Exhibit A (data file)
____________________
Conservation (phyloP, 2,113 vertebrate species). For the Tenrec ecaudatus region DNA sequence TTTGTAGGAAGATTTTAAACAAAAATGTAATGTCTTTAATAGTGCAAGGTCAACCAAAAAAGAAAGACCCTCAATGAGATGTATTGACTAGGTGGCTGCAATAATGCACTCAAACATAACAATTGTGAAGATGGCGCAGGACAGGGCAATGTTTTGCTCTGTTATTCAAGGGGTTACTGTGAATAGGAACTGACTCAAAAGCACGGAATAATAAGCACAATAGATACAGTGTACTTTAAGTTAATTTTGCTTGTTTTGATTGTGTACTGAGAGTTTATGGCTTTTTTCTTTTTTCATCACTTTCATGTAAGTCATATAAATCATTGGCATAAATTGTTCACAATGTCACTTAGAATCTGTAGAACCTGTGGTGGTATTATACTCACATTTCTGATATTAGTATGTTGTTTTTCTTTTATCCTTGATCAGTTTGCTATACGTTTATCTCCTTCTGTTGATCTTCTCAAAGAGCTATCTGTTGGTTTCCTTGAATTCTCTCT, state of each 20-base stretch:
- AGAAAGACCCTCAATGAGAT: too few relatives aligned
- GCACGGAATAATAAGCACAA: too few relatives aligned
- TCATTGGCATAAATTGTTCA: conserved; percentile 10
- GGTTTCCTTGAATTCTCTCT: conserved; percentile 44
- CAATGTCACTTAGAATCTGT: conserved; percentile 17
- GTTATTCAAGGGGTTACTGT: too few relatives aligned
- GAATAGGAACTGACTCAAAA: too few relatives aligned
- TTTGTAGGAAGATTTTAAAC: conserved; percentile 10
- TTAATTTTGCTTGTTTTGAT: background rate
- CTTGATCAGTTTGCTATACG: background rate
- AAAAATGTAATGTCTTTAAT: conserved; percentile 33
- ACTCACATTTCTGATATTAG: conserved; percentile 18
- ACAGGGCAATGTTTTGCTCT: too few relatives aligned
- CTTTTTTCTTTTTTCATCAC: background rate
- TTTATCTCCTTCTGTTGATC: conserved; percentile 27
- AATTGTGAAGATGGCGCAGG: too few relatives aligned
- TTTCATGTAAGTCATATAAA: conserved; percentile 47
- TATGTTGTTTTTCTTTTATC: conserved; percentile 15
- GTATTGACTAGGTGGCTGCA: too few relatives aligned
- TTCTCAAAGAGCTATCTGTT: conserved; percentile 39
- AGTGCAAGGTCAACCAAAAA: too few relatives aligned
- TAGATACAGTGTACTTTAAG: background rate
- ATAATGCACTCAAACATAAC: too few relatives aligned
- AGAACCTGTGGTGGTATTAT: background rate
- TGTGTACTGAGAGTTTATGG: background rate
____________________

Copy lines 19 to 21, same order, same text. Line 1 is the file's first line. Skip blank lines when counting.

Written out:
- TATGTTGTTTTTCTTTTATC: conserved; percentile 15
- GTATTGACTAGGTGGCTGCA: too few relatives aligned
- TTCTCAAAGAGCTATCTGTT: conserved; percentile 39